How have your specific interests in sociology changed over time?
I went from a general interest in the conceptual and "theoretical framework" provided by Mead to the development of an empirically testable theory to which I gave the name "Identity Theory."
What is your current (or recent) research focus?
Most recently, working with my former student who has been my research colleague over the past 30 years, Richard Serpe, as well as with Philip Brenner, I participated in the development of a paper, now accepted for publication in Social Psychology Quarterly. The paper deals with the over-time relationship of the concept of identity salience and the concept of identity prominence that comes out of the work of George McCall and J.T. Simmons. (Psychological centrality and—most simply-- importance have essentially the same meaning as does prominence.)
What interests and/or activities, outside of sociology, are important to you?
Until recently, travel that has concentrated on Europe, Latin American, and southwest Asia; and a wide range of music--jazz (from Louis Armstrong to contemporary free-form), opera, the symphonic and chamber music repertoire, and ballet.
Given your success in the field, how do you balance professional and personal demands?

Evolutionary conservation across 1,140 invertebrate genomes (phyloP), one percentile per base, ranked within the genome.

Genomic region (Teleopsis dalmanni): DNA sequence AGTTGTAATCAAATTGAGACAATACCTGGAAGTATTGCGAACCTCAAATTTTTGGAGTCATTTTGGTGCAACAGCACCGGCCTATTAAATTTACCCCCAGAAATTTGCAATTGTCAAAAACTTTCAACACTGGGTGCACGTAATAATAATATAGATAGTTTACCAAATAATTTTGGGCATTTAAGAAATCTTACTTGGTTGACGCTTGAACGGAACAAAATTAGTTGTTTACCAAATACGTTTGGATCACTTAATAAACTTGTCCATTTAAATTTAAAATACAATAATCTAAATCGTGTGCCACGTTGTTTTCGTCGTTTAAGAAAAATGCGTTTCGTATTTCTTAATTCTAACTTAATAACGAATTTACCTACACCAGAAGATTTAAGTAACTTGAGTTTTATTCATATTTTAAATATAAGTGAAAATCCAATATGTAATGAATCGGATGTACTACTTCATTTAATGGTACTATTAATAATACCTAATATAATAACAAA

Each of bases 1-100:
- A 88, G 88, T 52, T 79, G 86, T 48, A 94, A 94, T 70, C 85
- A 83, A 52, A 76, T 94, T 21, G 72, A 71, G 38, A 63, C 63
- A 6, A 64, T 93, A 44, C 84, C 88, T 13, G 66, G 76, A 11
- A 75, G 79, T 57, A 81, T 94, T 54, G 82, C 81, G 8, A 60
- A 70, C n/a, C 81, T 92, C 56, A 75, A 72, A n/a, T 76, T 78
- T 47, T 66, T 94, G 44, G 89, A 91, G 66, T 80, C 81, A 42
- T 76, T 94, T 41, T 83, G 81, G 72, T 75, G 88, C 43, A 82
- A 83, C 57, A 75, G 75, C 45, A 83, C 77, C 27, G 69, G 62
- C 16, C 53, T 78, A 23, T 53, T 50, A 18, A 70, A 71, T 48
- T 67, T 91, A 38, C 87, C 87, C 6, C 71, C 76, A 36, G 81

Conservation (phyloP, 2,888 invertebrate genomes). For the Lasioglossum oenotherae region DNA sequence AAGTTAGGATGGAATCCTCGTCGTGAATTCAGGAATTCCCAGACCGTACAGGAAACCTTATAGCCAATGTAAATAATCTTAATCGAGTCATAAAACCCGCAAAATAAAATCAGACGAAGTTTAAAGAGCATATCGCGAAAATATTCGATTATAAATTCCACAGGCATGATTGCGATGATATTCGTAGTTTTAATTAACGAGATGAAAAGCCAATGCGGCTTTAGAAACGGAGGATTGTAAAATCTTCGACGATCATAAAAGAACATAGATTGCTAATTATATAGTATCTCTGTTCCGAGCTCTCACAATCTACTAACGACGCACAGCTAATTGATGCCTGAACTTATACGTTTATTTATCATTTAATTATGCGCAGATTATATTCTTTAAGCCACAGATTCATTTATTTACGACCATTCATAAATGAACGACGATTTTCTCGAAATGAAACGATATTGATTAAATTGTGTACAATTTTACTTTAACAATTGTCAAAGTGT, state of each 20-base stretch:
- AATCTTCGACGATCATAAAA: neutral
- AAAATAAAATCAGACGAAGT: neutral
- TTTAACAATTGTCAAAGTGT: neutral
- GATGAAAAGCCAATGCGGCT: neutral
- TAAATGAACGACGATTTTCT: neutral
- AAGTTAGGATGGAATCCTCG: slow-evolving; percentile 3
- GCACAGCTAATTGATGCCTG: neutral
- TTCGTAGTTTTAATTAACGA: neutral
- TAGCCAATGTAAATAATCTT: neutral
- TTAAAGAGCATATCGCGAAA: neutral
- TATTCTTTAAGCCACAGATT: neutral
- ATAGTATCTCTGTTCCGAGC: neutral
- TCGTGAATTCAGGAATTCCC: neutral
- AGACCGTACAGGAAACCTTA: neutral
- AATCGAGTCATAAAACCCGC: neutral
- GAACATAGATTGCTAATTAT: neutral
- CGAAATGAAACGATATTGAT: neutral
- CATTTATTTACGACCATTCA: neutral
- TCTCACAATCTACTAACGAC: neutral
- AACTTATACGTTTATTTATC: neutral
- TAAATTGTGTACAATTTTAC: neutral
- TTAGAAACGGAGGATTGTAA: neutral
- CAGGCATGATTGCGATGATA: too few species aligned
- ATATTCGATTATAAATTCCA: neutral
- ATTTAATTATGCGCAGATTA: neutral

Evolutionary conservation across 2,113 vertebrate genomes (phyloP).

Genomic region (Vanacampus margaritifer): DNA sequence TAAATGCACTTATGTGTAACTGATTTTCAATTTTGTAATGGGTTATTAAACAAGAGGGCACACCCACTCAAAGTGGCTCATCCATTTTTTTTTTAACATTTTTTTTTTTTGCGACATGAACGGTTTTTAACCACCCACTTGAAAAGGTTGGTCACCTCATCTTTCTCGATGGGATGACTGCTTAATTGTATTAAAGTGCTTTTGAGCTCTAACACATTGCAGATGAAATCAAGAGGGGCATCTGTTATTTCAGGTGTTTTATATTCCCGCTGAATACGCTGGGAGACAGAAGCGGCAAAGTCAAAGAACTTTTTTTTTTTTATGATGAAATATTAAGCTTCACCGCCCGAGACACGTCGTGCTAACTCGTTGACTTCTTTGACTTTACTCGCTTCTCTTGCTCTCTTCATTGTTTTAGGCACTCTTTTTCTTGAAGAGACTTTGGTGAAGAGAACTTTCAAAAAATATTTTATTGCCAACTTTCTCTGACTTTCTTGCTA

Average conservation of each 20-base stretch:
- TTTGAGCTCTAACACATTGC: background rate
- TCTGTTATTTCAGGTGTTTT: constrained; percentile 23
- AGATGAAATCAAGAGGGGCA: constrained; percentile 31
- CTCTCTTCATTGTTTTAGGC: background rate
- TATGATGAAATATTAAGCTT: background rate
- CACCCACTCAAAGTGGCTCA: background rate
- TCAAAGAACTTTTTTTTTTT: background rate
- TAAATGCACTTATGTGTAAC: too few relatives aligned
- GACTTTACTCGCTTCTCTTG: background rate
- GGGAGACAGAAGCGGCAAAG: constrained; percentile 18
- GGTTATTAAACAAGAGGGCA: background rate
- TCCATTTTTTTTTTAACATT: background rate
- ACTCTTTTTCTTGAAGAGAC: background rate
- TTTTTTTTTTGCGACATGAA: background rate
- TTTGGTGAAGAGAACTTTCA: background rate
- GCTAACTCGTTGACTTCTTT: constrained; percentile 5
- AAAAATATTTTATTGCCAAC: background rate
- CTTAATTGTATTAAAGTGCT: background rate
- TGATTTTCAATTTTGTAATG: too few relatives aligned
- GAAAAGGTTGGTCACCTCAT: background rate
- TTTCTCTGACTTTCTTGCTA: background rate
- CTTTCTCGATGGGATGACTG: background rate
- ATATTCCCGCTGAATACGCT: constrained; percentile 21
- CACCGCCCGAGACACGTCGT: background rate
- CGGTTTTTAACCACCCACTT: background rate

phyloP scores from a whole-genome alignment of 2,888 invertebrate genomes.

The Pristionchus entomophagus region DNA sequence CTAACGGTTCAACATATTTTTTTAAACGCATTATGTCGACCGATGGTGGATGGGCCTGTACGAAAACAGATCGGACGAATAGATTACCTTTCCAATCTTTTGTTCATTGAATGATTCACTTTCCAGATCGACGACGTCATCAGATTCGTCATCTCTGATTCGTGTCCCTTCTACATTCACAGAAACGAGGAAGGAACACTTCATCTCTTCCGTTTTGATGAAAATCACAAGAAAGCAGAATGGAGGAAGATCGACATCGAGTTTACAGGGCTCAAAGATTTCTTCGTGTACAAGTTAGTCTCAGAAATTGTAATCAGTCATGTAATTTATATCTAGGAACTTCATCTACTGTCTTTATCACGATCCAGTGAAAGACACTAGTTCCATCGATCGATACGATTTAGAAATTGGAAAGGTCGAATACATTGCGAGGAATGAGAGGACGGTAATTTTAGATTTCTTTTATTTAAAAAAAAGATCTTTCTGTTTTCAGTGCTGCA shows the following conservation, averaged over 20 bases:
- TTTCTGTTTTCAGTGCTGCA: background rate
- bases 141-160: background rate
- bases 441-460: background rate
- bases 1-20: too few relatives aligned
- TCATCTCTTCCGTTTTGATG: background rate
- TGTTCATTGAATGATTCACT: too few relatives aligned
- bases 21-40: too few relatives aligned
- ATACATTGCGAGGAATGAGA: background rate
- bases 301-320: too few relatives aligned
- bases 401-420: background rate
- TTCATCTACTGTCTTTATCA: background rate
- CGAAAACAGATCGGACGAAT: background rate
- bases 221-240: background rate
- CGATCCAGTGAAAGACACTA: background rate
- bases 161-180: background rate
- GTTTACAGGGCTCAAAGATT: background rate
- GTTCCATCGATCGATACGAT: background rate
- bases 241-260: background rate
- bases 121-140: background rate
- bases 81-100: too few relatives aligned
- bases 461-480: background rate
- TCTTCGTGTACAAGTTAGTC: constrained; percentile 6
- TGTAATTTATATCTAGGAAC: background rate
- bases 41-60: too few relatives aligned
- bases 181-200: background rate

Earlier when my children were young, from their infancy through the many years of attending the performance activities of our five children in whatever they might be doing until they left home for their higher education, my work time consisted of time spent in my university office, roughly coincident with the time the children were in school;. My home working hours were from roughly 10:00 p.m. to 2:00 a.m. each weekday night.
If you had to leave academia, what career would you choose?
I've often wondered what alternative career I might have chosen. I never could think of an alternative.
Do you know something today you whish you had known when you started in sociology? What is it?
What one piece of advice would give a graduate student? What about an assistant professor?
The best advice I have given--and still give--to students whenever I have the chance, stems from what I know as Schuessler's Law. (Karl Schuessler was my mentor and friend at Indiana who arrived there a few years ahead of me.) Schuessler's Law is "sociology must be fun.” Translating that maxim to advice, what I would tell students, simply put, is if you don't really like what you are doing, get out! There are easier ways of making a living. I tell young Assistant Professors the same thing. I also advise the latter to keep themselves open to opportunities to go in new directions that will arise along the way. Taking one (or more) of these may well invigorate your professional performance.